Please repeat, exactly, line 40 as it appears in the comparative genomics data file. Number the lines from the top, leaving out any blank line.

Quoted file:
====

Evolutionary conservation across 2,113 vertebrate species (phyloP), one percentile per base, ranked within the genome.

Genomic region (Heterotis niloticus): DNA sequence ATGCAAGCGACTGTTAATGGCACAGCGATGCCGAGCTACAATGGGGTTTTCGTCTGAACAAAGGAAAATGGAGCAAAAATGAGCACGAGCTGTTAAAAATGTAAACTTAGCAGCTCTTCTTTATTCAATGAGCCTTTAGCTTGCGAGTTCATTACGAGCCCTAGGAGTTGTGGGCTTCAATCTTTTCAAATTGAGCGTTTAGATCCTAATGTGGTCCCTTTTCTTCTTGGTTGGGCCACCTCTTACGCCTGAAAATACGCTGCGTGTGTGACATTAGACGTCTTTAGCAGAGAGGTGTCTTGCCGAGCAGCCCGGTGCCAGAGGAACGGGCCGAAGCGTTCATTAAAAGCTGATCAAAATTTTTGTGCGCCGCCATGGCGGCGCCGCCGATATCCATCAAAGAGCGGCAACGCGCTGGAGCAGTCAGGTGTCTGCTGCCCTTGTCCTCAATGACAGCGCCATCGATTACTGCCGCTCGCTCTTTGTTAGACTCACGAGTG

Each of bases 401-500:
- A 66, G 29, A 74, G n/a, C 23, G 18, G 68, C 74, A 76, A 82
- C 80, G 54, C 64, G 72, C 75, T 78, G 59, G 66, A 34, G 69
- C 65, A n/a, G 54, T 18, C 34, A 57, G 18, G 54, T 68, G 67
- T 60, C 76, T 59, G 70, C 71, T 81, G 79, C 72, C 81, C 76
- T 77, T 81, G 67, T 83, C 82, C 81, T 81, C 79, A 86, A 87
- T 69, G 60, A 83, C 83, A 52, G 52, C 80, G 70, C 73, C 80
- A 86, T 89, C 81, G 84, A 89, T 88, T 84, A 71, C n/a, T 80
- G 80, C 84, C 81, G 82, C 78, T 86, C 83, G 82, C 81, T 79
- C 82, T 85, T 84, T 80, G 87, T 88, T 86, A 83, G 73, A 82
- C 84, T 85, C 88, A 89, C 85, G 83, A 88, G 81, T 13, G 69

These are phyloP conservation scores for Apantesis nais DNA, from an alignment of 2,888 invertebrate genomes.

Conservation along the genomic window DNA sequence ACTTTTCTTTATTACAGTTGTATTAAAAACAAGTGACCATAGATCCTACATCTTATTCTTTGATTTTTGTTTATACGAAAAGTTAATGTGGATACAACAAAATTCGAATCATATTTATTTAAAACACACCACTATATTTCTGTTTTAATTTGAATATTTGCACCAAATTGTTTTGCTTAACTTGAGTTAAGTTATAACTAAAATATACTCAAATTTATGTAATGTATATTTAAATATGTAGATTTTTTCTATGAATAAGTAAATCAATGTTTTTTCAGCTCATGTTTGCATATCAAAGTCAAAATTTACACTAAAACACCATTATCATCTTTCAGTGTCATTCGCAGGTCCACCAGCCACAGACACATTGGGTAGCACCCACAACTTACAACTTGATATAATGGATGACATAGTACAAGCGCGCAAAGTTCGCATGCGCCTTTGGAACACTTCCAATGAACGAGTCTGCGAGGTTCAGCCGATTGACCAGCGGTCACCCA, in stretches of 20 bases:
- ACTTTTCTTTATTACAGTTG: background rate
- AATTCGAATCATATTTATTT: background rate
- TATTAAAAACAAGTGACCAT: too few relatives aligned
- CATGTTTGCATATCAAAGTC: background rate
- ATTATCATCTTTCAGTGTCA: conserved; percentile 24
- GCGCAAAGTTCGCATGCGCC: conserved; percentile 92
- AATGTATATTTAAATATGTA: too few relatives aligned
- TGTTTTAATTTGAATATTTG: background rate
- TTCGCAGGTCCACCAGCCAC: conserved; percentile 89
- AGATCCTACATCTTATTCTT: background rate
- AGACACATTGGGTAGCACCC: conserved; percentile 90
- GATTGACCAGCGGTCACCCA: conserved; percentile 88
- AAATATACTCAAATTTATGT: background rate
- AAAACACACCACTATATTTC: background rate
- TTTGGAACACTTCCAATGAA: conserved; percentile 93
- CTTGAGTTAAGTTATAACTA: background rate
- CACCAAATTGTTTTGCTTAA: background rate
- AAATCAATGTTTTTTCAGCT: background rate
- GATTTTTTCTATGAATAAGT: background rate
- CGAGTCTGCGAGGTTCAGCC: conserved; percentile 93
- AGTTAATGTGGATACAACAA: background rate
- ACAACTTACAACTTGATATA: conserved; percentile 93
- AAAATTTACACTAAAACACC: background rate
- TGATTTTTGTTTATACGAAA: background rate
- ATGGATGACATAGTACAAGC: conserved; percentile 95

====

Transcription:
- ATGGATGACATAGTACAAGC: conserved; percentile 95